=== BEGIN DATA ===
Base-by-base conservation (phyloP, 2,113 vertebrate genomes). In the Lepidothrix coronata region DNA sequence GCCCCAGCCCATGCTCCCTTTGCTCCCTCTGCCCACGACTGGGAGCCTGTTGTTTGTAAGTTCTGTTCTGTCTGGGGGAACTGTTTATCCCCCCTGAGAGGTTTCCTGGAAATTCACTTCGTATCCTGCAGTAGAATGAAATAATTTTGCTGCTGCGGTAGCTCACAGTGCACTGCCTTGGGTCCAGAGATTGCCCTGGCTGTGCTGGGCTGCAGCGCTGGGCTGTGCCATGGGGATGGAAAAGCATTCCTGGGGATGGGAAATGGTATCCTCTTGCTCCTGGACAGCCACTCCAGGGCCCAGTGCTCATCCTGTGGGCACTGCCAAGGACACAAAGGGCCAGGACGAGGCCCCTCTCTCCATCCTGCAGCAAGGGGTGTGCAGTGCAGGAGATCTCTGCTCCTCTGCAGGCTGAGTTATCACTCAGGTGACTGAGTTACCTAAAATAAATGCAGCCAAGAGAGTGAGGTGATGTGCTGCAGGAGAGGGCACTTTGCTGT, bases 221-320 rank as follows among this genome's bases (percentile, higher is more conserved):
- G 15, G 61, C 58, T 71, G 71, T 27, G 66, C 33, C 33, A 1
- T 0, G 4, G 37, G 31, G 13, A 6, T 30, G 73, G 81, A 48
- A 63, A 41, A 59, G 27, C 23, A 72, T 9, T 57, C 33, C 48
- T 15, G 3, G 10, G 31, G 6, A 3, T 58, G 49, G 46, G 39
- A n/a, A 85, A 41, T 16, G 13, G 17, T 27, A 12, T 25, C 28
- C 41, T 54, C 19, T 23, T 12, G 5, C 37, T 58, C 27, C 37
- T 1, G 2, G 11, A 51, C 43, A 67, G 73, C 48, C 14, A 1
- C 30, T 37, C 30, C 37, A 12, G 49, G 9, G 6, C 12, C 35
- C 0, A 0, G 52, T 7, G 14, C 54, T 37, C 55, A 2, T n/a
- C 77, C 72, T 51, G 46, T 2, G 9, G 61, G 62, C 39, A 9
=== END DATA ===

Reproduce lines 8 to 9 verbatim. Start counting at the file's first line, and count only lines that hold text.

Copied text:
- T 1, G 2, G 11, A 51, C 43, A 67, G 73, C 48, C 14, A 1
- C 30, T 37, C 30, C 37, A 12, G 49, G 9, G 6, C 12, C 35